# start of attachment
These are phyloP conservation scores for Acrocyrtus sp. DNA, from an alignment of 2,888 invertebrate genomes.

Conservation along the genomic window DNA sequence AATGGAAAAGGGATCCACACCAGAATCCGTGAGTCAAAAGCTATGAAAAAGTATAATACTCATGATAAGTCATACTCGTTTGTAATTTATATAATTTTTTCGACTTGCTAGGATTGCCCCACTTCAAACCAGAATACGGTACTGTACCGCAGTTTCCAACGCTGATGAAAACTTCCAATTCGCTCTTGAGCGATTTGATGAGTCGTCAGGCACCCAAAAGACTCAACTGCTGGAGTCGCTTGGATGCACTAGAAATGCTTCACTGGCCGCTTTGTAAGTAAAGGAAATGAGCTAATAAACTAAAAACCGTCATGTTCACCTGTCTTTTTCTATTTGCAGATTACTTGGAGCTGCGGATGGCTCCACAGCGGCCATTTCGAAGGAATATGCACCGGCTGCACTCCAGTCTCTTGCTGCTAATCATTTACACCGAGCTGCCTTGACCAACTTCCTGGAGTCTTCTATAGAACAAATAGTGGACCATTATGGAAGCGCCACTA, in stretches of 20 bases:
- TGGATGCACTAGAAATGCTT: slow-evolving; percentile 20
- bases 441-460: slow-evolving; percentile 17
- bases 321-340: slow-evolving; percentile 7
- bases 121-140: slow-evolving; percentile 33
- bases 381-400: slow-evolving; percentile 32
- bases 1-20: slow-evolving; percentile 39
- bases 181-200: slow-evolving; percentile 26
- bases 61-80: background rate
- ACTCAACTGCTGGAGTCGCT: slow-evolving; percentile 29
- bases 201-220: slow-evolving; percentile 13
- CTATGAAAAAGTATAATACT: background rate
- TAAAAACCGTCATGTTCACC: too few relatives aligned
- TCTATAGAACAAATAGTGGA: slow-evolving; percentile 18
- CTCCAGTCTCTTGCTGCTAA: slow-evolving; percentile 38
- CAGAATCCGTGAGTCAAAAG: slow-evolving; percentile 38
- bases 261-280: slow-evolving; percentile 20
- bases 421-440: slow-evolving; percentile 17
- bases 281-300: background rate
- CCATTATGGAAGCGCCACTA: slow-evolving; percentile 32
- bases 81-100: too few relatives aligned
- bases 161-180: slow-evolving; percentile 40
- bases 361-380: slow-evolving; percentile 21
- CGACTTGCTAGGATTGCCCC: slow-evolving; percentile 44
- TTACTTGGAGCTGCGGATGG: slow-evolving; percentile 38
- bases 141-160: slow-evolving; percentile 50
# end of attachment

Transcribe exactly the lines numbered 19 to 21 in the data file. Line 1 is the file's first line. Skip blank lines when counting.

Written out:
- bases 421-440: slow-evolving; percentile 17
- bases 281-300: background rate
- CCATTATGGAAGCGCCACTA: slow-evolving; percentile 32